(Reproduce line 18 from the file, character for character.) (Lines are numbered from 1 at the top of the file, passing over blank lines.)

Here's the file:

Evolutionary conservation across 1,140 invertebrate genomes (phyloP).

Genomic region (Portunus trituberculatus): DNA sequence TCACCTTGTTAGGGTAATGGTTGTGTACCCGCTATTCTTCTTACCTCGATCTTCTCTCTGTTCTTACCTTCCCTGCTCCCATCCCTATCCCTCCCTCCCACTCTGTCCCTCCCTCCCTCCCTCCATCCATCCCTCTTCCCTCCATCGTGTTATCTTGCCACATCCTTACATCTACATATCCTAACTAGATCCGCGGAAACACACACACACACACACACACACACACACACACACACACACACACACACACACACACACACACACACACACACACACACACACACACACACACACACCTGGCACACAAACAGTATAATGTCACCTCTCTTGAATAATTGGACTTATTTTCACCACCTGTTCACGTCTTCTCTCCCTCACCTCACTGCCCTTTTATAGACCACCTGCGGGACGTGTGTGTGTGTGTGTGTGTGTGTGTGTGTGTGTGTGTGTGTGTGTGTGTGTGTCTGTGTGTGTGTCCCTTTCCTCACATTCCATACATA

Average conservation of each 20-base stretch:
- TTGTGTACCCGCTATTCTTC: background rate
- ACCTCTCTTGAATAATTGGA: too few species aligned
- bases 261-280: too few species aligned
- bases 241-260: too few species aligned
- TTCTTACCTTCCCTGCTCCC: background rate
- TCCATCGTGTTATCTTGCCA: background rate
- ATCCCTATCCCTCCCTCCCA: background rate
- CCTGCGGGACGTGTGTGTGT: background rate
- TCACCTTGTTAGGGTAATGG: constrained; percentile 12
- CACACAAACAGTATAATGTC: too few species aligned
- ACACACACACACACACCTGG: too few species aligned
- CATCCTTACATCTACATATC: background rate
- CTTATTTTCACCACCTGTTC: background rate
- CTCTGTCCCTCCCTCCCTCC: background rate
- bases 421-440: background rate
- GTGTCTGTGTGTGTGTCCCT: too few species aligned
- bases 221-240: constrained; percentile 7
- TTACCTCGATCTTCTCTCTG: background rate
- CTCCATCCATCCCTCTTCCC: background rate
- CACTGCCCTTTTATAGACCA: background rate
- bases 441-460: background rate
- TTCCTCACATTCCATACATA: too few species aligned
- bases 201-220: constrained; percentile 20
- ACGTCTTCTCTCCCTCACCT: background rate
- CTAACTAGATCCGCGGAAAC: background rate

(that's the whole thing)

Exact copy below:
- bases 421-440: background rate